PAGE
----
|Trim Size / Pages||9 x 6 in / 304|
A revelatory examination of the Nobel Peace Prize—the most prestigious, admired, and controversial honor of our time.
The Nobel Prize, regardless of category, has always been surrounded by politics, intrigue, even scandal. But those pale in comparison to the Peace Prize.
In Betraying the Nobel, Norwegian writer Unni Turrettini completely upends what we thought we knew about the Peace Prize—both its history and how it is awarded.
As 1984’s winner, Desmond Tutu, put it, “No sooner had I got the Nobel Peace Prize than I became an instant oracle.” However, the Peace Prize as we know it is corrupt at its core.
In the years surrounding World War I and II, the Nobel Peace Prize became a beacon of hope, and, through its peace champions, became a reference and an inspiration around the world. But along the way, something went wrong. Alfred Nobel made the mistake of leaving it to the Norwegian Parliament to elect the members of the Peace Prize committee, which has filled the committee with politicians more loyal to their political party’s agenda than to Nobel’s prize's prerogative. As a result, winners are often a result of political expediency.
Betraying the Nobel will delve into the surprising, and often corrupt, history of the prize, and examine what the committee hoped to obtain by its choices, including the now-infamously awarded Cordell Hull, as well as Henry Kissinger, Al Gore, and Barack Obama. Turrettini shows the effects of increased media attention, which have turned the Nobel into a popularity prize, and a controversial and provocative commendation.
The selection of winners who are not peace champions according to the mandates of Alfred Nobel’s will creates distrust. So does lack of transparency in the selection process. As trust in leadership and governance reaches historic lows, the Nobel Peace Prize should be a lodestar. Yet the modern betrayal of the Nobel’s spirit and intentions plays a key role in keeping societal dysfunctions alive.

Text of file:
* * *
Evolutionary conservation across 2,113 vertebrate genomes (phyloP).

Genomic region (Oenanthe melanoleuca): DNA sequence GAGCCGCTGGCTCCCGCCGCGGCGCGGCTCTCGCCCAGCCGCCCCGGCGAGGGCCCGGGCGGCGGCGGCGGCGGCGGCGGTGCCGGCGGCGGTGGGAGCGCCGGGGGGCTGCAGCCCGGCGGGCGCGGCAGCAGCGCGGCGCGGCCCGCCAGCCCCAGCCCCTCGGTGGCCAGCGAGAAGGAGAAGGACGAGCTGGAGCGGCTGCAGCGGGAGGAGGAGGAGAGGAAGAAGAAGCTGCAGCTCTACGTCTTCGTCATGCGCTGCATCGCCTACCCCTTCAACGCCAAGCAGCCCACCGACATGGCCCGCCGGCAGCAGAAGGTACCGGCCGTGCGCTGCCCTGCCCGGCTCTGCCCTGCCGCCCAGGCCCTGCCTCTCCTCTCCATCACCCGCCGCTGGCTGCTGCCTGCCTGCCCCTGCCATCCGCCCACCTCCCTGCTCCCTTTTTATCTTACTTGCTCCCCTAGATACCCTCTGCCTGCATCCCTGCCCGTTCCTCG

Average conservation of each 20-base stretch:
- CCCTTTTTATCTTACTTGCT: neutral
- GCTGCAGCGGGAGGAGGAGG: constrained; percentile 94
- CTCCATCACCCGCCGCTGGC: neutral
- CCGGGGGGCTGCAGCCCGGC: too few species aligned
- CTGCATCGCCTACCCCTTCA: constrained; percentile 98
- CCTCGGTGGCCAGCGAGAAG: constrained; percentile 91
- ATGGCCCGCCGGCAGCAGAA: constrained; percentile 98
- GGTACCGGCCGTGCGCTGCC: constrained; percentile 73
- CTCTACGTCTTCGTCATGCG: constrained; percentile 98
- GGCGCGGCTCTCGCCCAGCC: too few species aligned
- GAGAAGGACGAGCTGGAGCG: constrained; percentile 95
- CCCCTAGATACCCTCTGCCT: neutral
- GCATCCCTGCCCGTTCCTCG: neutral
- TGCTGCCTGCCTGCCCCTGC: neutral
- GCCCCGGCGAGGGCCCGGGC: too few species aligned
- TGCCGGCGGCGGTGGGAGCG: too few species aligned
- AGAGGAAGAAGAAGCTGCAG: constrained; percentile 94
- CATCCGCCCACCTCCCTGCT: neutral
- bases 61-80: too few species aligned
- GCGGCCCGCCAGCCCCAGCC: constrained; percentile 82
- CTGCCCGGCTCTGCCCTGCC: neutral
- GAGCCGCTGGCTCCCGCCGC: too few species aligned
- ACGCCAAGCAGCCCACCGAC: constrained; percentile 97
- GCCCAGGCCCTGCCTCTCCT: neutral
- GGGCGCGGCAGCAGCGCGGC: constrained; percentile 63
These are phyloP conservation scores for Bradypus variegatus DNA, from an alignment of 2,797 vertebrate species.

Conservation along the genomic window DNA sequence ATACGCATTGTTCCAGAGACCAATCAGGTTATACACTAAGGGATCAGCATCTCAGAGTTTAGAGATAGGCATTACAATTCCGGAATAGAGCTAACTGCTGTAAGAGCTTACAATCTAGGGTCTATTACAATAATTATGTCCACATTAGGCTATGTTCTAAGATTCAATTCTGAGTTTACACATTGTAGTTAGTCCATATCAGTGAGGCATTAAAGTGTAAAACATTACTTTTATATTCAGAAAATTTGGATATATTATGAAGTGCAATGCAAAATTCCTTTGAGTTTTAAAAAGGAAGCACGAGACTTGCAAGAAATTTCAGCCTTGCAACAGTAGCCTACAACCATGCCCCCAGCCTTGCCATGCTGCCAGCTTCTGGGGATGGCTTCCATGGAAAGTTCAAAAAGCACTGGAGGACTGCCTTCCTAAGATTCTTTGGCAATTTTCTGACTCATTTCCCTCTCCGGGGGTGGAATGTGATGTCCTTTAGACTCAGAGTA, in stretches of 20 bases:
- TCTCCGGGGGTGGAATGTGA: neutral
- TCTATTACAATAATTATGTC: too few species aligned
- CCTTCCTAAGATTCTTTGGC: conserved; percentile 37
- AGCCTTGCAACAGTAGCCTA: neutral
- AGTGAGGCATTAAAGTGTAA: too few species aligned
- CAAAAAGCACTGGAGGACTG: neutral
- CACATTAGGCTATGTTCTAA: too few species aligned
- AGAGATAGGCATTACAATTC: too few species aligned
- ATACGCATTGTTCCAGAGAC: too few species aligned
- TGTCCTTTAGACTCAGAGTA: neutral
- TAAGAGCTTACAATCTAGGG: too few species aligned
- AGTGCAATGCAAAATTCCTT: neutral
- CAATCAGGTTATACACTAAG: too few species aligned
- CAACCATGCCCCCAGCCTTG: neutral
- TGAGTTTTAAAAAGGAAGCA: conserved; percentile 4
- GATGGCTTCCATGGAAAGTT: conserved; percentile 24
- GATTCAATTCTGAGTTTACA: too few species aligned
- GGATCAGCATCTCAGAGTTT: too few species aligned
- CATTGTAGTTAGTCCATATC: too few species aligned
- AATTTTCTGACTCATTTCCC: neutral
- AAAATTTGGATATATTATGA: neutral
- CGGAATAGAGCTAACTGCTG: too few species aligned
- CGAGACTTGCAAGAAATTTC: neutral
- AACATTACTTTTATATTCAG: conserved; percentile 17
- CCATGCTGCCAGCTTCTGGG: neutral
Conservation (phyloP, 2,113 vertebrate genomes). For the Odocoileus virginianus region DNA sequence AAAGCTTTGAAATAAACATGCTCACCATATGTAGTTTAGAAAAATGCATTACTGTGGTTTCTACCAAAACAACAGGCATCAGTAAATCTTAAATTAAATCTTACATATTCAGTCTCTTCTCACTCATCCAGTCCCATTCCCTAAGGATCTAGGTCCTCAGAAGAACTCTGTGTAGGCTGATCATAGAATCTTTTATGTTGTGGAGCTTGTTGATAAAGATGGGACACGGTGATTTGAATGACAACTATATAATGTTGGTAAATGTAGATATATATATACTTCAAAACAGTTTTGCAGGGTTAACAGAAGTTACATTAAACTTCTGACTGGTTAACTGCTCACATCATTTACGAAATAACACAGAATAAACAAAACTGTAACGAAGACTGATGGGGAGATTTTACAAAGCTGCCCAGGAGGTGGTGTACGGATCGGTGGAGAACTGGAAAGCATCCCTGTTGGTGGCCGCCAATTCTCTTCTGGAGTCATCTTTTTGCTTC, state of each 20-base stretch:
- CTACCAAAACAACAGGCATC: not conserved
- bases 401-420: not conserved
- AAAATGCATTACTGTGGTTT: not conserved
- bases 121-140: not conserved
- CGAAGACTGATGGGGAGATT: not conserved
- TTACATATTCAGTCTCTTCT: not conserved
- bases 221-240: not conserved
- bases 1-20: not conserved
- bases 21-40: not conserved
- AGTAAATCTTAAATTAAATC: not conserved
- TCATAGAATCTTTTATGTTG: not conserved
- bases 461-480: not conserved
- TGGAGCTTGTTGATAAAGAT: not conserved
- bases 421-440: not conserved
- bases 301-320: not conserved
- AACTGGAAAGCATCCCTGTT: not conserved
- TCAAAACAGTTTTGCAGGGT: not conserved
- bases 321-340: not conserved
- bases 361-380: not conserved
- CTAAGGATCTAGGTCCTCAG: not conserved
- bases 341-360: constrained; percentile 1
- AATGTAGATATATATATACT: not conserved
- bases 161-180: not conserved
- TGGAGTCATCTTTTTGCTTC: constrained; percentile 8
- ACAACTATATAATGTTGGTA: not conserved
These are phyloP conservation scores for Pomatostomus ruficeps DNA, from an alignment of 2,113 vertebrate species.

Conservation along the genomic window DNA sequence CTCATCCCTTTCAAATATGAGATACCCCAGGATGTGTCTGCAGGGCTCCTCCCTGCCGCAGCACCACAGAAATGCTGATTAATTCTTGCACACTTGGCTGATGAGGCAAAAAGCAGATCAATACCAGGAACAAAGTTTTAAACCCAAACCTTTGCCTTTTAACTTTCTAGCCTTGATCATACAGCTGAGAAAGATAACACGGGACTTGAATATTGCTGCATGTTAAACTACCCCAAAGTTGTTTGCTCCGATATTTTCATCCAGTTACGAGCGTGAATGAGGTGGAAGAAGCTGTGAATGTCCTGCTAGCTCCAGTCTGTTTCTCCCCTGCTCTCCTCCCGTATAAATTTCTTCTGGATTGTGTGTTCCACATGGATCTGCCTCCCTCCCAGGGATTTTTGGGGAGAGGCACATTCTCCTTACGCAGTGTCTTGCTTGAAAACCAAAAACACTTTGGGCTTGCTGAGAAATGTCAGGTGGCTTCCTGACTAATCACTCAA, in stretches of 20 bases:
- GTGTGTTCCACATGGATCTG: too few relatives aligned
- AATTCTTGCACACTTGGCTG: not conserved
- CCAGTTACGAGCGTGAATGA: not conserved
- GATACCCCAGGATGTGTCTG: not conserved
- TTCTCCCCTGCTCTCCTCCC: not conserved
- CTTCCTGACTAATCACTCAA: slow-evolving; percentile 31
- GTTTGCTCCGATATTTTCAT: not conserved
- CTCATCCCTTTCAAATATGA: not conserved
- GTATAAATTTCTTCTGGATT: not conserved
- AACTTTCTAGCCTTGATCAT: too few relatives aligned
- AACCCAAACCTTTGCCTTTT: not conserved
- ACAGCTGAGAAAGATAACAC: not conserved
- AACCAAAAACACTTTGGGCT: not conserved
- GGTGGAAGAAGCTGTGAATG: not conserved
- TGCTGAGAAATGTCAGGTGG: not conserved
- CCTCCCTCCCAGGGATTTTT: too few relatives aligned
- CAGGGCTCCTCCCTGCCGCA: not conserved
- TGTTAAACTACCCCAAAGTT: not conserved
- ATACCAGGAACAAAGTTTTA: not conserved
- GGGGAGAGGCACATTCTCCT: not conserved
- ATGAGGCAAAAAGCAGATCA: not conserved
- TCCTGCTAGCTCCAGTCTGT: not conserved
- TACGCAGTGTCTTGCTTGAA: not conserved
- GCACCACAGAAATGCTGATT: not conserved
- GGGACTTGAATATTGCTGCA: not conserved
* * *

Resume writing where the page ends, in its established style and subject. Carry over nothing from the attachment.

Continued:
But there is hope. Betraying the Nobel will show how the Nobel Peace Prize can again become a beacon for leadership, a catalyst for change, and an inspiration for rest of us to strive for greatness and become the peace champions our world needs.
Unni Turrettini was born in northern Norway and grew up in Drammen, a city near Oslo, approximately twenty minutes from where Breivik was raised. As a foreign exchange student, she graduated from high school in Kansas City, Kansas, and she has law degrees from Norway, France, and the United States. She currently lives with her family in Geneva, Switzerland, and is at work on a second book, a behind-the-scenes examination of the Nobel Peace Prize.
"Betraying the Nobel describes in detail the fallacies of past selections. This is an excellent book.” Michael Nobel, from the Foreword
“The author's argument has wide application. An urgent but evenhanded treatise that deserves a wide readership.” Kirkus Reviews
Turrettini had written a brilliant, illuminating story that delves into the history of the Nobel Peace Prize to reveal how corruption and media attention have reduced one of the most prestigious honors into little more than a popularity contest. If there's one book to read this year, it's Betraying the Nobel. Samina Ali, author of Madras on Rainy Days and curator of “Muslima”
“Impressive. Filled with extensive research and insights. Turrettini’s style is clear and readable and the analysis is targeted and supported. A compelling, frightening, and worthy read.” The Huffington Post praise for The Mystery of the Lone Wolf Killer
"Winning the Nobel Peace Prize brings instant global acclaim. It is surely the world's most prestigious award. But in Betraying the Nobel, Norweigian author Unni Turrettini goes beyond headlines and cliches to reveal a deeper and more troubling story of how a handful of politicians in one country decide who will be honored with the Prize. Turrettini's book is a tour de force of investigative research, subtle analysis and balanced reporting. It is essential reading for any citizen who wants to understand global politics--and should be assigned for study in foreign ministries and universities around the world." Ambassador Derek Shearer (former US ambassador to Finland), Chevalier Professor of Diplomacy and Director of the McKinnon Center for Global Affairs, Occidental College
The author, who is unafraid to point out the shortcomings of many of her subjects, admits that Nobel left significant flexibility for interpretation: The prize should go “to the person who shall have done the most or the best work for fraternity between nations, for the abolition or reduction of standing armies and for the holding and promotion of peace congresses. 221; In addition to examining some of the “tarnished” reputations involved with the prize, the author also explores the inherent sexism in the process... Kirkus Review Clippings